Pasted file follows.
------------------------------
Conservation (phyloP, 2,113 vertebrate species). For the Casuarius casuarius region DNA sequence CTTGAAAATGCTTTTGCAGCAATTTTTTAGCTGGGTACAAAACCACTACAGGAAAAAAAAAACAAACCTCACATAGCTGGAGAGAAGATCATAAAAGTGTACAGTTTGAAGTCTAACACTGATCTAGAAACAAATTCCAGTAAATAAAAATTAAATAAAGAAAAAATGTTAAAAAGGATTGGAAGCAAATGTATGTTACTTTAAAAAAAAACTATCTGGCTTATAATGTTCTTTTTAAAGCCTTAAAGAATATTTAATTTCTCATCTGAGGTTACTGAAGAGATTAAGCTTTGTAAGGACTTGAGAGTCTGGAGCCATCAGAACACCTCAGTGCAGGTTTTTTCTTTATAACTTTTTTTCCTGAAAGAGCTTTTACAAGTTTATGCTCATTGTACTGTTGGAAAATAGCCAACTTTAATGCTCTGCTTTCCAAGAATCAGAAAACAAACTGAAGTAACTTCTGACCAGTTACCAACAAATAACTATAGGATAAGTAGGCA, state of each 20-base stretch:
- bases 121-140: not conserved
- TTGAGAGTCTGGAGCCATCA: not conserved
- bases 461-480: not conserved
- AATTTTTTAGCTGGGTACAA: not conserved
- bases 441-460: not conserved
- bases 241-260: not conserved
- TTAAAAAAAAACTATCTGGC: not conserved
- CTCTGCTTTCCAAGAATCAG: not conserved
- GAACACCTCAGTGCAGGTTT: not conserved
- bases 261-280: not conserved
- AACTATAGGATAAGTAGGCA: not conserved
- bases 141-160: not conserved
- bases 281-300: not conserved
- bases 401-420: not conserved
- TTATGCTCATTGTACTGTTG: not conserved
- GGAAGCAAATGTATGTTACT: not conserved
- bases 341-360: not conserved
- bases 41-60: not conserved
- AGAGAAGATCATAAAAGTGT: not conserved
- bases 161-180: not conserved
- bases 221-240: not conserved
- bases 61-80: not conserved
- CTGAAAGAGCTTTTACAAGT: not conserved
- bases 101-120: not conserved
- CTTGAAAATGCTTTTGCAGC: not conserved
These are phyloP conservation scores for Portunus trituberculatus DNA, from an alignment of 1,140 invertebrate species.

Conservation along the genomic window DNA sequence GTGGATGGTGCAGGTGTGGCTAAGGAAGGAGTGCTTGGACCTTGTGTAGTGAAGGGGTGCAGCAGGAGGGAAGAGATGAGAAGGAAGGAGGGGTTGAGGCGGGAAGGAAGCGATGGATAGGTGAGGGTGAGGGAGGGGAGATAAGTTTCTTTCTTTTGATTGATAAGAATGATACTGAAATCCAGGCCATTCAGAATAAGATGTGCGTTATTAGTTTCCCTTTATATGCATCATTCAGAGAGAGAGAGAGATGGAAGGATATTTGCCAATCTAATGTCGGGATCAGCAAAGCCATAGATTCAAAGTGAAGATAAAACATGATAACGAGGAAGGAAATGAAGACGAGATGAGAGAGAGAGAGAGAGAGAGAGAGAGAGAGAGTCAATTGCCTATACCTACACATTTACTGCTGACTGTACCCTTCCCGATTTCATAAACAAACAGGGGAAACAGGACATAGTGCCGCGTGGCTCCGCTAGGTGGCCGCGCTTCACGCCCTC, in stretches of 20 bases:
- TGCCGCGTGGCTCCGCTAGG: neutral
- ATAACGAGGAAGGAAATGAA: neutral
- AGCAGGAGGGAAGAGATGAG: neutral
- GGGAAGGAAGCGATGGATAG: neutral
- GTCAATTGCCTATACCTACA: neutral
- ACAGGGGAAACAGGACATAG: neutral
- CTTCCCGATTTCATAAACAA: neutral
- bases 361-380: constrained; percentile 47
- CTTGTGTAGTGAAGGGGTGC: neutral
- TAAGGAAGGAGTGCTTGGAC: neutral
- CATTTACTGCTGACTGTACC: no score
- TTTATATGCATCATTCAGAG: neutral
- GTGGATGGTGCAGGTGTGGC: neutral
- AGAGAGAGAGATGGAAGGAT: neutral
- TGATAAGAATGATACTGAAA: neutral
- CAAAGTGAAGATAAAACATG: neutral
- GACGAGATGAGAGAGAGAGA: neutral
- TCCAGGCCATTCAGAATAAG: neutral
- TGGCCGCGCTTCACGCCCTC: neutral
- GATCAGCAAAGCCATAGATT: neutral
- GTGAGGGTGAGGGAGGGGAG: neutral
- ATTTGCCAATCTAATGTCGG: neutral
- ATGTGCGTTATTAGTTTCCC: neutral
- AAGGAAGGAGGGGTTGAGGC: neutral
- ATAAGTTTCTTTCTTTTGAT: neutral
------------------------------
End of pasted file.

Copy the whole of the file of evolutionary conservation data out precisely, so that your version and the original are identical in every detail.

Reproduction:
Conservation (phyloP, 2,113 vertebrate species). For the Casuarius casuarius region DNA sequence CTTGAAAATGCTTTTGCAGCAATTTTTTAGCTGGGTACAAAACCACTACAGGAAAAAAAAAACAAACCTCACATAGCTGGAGAGAAGATCATAAAAGTGTACAGTTTGAAGTCTAACACTGATCTAGAAACAAATTCCAGTAAATAAAAATTAAATAAAGAAAAAATGTTAAAAAGGATTGGAAGCAAATGTATGTTACTTTAAAAAAAAACTATCTGGCTTATAATGTTCTTTTTAAAGCCTTAAAGAATATTTAATTTCTCATCTGAGGTTACTGAAGAGATTAAGCTTTGTAAGGACTTGAGAGTCTGGAGCCATCAGAACACCTCAGTGCAGGTTTTTTCTTTATAACTTTTTTTCCTGAAAGAGCTTTTACAAGTTTATGCTCATTGTACTGTTGGAAAATAGCCAACTTTAATGCTCTGCTTTCCAAGAATCAGAAAACAAACTGAAGTAACTTCTGACCAGTTACCAACAAATAACTATAGGATAAGTAGGCA, state of each 20-base stretch:
- bases 121-140: not conserved
- TTGAGAGTCTGGAGCCATCA: not conserved
- bases 461-480: not conserved
- AATTTTTTAGCTGGGTACAA: not conserved
- bases 441-460: not conserved
- bases 241-260: not conserved
- TTAAAAAAAAACTATCTGGC: not conserved
- CTCTGCTTTCCAAGAATCAG: not conserved
- GAACACCTCAGTGCAGGTTT: not conserved
- bases 261-280: not conserved
- AACTATAGGATAAGTAGGCA: not conserved
- bases 141-160: not conserved
- bases 281-300: not conserved
- bases 401-420: not conserved
- TTATGCTCATTGTACTGTTG: not conserved
- GGAAGCAAATGTATGTTACT: not conserved
- bases 341-360: not conserved
- bases 41-60: not conserved
- AGAGAAGATCATAAAAGTGT: not conserved
- bases 161-180: not conserved
- bases 221-240: not conserved
- bases 61-80: not conserved
- CTGAAAGAGCTTTTACAAGT: not conserved
- bases 101-120: not conserved
- CTTGAAAATGCTTTTGCAGC: not conserved
These are phyloP conservation scores for Portunus trituberculatus DNA, from an alignment of 1,140 invertebrate species.

Conservation along the genomic window DNA sequence GTGGATGGTGCAGGTGTGGCTAAGGAAGGAGTGCTTGGACCTTGTGTAGTGAAGGGGTGCAGCAGGAGGGAAGAGATGAGAAGGAAGGAGGGGTTGAGGCGGGAAGGAAGCGATGGATAGGTGAGGGTGAGGGAGGGGAGATAAGTTTCTTTCTTTTGATTGATAAGAATGATACTGAAATCCAGGCCATTCAGAATAAGATGTGCGTTATTAGTTTCCCTTTATATGCATCATTCAGAGAGAGAGAGAGATGGAAGGATATTTGCCAATCTAATGTCGGGATCAGCAAAGCCATAGATTCAAAGTGAAGATAAAACATGATAACGAGGAAGGAAATGAAGACGAGATGAGAGAGAGAGAGAGAGAGAGAGAGAGAGAGAGTCAATTGCCTATACCTACACATTTACTGCTGACTGTACCCTTCCCGATTTCATAAACAAACAGGGGAAACAGGACATAGTGCCGCGTGGCTCCGCTAGGTGGCCGCGCTTCACGCCCTC, in stretches of 20 bases:
- TGCCGCGTGGCTCCGCTAGG: neutral
- ATAACGAGGAAGGAAATGAA: neutral
- AGCAGGAGGGAAGAGATGAG: neutral
- GGGAAGGAAGCGATGGATAG: neutral
- GTCAATTGCCTATACCTACA: neutral
- ACAGGGGAAACAGGACATAG: neutral
- CTTCCCGATTTCATAAACAA: neutral
- bases 361-380: constrained; percentile 47
- CTTGTGTAGTGAAGGGGTGC: neutral
- TAAGGAAGGAGTGCTTGGAC: neutral
- CATTTACTGCTGACTGTACC: no score
- TTTATATGCATCATTCAGAG: neutral
- GTGGATGGTGCAGGTGTGGC: neutral
- AGAGAGAGAGATGGAAGGAT: neutral
- TGATAAGAATGATACTGAAA: neutral
- CAAAGTGAAGATAAAACATG: neutral
- GACGAGATGAGAGAGAGAGA: neutral
- TCCAGGCCATTCAGAATAAG: neutral
- TGGCCGCGCTTCACGCCCTC: neutral
- GATCAGCAAAGCCATAGATT: neutral
- GTGAGGGTGAGGGAGGGGAG: neutral
- ATTTGCCAATCTAATGTCGG: neutral
- ATGTGCGTTATTAGTTTCCC: neutral
- AAGGAAGGAGGGGTTGAGGC: neutral
- ATAAGTTTCTTTCTTTTGAT: neutral